[Read more →]

Tags:····

A Challenge

May 28th, 2014 · 52 Comments · Uncategorized

You guys know the story about how family dinner got majorly kick-started in our house…way back yonder when the girls had to stand on stools to reach the stove…right? For those of you who don’t, a superquick refresher: To bust out of a pizza-pasta-nugget rut, we challenged ourselves to cook 30 brand new meals over the course of 30 days. It was like dinner bootcamp — we thought it might get the kids to try a few new foods, as well as re-ignite our fast-waning love of cooking. (Which is what happens when you eat pasta with butter sauce five nights a week.) It worked on both fronts, and Dinner: The Playbook out in August, will tell the long version of the story, but for now, I want to issue forth a mini challenge. A dinner bootcamp lite.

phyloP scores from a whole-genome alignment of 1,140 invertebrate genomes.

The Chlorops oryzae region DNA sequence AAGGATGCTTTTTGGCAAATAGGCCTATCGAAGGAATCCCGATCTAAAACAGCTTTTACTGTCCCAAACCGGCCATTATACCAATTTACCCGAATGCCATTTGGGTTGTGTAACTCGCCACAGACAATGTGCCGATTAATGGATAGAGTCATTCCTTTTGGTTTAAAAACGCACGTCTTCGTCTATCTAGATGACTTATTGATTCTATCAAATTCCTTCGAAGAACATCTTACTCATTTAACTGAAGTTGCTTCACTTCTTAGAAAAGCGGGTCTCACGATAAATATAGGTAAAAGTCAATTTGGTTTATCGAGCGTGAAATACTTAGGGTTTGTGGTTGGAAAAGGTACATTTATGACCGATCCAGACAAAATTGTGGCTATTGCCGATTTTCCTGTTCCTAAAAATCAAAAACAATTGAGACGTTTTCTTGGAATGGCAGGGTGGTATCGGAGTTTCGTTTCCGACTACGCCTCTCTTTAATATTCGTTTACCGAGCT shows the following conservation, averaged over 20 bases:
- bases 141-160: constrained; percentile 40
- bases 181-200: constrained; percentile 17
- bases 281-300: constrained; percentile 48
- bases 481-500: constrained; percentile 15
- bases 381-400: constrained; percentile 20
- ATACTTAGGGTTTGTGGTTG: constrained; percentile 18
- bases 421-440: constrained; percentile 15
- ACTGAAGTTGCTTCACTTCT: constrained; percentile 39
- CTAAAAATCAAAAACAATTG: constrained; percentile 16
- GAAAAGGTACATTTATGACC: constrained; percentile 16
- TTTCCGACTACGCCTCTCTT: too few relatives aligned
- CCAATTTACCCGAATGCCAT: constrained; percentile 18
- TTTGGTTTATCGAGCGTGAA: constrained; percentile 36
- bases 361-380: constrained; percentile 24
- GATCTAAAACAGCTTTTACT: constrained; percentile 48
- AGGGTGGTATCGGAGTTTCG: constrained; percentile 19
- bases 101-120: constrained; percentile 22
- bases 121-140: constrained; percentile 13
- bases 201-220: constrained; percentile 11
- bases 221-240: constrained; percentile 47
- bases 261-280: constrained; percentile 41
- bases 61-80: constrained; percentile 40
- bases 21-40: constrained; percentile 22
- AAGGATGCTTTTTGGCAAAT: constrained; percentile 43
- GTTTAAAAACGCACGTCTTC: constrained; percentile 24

So who’s ready to bust out of a recipe rut? Or who just wants to inject a little sumpin sumpin into dinnertime again?

If that’s you, pay attention! We will be picking 50 readers and bloggers to partake in a challenge. NO! NOT A THIRTY DAY CHALLENGE! All you have to do is cook at least three meals from Dinner: The Playbook over the course of ONE week (June 22 – June 29) and share the results on your blog, Facebook, Twitter, Pinterest, Instagram, or Tumblr page. (Or just call up a friend on the phone and tell her about it. I’d like that very much, too.) Whether you think the meals were successes or failures, I want to hear about them all.

Participants will receive an advance copy of Dinner: The Playbook, a coupon for Applegate products, and a $50 Target gift card to help buy groceries for a week of cooking.
.
Are you man enough? Woman enough? Cook enough? (If I was, anyone is!) If so, join me!
.
Update: The deadline for applying has now passed. Those selected to participate will be notified the week of June 16.

[Read more →]

Tags:

Trend Alert: The Sneal

May 27th, 2014 · 15 Comments · Uncategorized